PhD in Media Studies: A challenge that not everyone is ready to face.

Monday, November 16, 2020

As the world becomes more technology-centred, and in this particular context where that situation is enhanced, media studies are more important than ever before.

Life has found itself constantly changing at a fast-paced rhythm for the last thirty years (and especially the last two decades). Technology has been shaping and reshaping the way we do almost every task or live every experience we can imagine, but it has especially changed the way we communicate: the rise and fall of social media platforms, as well as devices dedicated entirely to bring new communication experiences, has been a constant. It’s more vertiginous than the transition from radio to tv or even from the tv to the internet. 

However, it’s not only a matter of devices but also of practices: how new ways of communication have re-shaped the way we manage our time, the way we perceive others and also our language (think about every metaphorical construction built to express a feeling now being summarized in emojis). There are new words, meanings have been altered, and new practices have settled sometimes still with older ones and sometimes replacing them, leaving them obsolete.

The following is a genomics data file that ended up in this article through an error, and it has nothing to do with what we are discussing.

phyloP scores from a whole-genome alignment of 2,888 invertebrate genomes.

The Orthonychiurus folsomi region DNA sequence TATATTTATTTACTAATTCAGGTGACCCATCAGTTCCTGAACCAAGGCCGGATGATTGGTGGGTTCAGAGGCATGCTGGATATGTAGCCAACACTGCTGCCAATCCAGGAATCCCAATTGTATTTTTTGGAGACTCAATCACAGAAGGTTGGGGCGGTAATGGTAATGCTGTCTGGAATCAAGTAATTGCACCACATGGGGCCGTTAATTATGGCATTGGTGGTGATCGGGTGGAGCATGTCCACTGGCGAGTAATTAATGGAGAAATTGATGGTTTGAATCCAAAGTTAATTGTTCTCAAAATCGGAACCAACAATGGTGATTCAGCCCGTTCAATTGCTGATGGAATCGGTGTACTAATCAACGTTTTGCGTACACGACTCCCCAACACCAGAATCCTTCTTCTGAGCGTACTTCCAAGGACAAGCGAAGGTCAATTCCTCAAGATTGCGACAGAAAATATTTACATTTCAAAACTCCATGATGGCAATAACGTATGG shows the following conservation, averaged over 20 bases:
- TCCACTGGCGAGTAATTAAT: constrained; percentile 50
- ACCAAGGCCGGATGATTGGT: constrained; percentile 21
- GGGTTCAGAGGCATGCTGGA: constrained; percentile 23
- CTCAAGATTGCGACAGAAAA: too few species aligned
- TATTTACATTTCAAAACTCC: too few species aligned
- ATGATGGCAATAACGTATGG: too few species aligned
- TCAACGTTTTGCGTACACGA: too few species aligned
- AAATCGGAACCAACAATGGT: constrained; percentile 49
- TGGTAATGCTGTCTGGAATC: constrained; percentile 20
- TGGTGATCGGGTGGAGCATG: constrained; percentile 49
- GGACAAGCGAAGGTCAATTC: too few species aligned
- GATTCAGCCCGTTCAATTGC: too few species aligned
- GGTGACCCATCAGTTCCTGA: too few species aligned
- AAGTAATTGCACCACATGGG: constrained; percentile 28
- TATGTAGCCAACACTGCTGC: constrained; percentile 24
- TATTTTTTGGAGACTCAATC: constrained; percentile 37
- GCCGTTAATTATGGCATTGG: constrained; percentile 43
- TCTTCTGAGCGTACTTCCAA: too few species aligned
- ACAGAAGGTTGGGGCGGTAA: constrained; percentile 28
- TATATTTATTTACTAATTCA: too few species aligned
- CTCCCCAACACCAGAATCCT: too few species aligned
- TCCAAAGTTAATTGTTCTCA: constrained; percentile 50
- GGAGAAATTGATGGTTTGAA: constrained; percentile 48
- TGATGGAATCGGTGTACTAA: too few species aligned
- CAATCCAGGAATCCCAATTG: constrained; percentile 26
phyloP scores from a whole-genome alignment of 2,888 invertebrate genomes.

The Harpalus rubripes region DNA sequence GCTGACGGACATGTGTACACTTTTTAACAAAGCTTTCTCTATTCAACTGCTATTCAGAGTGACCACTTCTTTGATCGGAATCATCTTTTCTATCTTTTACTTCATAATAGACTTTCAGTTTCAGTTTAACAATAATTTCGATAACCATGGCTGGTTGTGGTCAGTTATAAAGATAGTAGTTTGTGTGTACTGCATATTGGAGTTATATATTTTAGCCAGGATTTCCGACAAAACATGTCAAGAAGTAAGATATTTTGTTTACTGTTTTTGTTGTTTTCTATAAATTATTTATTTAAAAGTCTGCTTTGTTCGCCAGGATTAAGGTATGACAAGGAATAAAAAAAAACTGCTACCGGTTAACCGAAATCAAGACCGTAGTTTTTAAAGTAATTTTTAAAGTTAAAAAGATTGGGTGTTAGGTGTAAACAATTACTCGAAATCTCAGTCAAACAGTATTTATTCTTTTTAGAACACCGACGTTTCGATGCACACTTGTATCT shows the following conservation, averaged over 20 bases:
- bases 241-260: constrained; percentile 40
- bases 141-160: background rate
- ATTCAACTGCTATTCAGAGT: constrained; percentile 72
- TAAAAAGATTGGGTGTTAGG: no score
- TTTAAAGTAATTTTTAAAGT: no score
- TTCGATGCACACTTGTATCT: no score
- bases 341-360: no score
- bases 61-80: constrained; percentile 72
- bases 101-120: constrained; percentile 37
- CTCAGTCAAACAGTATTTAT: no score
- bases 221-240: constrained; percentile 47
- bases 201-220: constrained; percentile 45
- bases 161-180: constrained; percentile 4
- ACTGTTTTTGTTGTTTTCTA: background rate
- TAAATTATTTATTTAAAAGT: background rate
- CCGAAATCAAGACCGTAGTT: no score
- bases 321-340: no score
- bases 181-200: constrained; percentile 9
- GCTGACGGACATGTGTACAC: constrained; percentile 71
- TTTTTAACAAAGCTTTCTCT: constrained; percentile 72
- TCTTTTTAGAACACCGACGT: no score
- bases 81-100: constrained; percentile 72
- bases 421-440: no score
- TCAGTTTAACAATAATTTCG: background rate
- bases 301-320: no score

That’s the study field of communication: not only the media we all know (call it tv, radio, social media, etcetera) but also how it has shaped (and constantly shapes) society’s behaviour, the way it works to its core.

Now, of course, you can earn a bachelor’s degree or a master’s degree, but getting a PhD in Media Studies is taking your knowledge on the field one step further. A PhD (unlike a bachelor’s degree or even a master’s degree) is a mark of excellence and commitment to the field of study. It’s a step not everyone wants or is able to make, but it's worth it both for you personally and for your professional career. 

Earning a PhD requires high levels of effort since it's the highest level of education anyone can aspire to. This means not everyone is willing to pursue it because it's hard, but it also means that the prestige it carries with it is high, and it’s worth it. 

There are many institutions where you can pursue a PhD in Media Studies, and the Nelson Mandela University is one of them.

With a minimum length of four years, and taking place in the prestigious Faculty of Humanities, this PhD is a great option for those professionals who want to achieve the maximum academic degree the education system has to offer. 

If you want to get more information on this PhD, click here.

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